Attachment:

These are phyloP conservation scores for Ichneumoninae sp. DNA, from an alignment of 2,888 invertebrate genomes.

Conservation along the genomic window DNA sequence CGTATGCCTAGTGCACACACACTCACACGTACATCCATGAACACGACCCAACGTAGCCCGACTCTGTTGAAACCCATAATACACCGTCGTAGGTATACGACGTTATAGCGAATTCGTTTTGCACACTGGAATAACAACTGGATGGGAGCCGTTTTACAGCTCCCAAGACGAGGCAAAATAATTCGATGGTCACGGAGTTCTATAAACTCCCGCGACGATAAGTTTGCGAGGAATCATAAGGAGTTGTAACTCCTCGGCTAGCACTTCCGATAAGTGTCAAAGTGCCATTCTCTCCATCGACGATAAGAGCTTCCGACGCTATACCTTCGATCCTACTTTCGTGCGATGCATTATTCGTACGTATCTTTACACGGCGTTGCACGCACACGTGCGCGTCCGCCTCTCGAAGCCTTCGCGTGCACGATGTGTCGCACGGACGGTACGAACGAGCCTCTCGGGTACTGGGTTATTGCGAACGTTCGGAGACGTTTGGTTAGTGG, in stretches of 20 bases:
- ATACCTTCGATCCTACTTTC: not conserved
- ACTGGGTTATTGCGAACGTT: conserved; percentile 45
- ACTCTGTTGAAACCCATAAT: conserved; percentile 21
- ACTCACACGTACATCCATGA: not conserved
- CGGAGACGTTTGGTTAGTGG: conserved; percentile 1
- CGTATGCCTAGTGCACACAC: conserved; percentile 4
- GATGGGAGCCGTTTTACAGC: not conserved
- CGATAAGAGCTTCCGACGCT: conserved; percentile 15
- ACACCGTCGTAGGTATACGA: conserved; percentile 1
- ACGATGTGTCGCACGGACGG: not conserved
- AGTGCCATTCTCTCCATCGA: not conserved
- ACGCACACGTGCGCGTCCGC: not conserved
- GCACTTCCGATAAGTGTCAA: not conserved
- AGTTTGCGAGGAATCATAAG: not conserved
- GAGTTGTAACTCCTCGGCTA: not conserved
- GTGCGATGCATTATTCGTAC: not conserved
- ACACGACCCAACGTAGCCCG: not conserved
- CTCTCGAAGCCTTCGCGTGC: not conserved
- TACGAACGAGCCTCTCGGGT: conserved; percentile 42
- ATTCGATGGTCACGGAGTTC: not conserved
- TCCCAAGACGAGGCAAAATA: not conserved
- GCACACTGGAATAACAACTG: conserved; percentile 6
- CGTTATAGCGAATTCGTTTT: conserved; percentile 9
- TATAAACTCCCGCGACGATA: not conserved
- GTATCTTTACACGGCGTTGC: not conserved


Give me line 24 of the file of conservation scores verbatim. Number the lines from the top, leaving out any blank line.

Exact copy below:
- GCACACTGGAATAACAACTG: conserved; percentile 6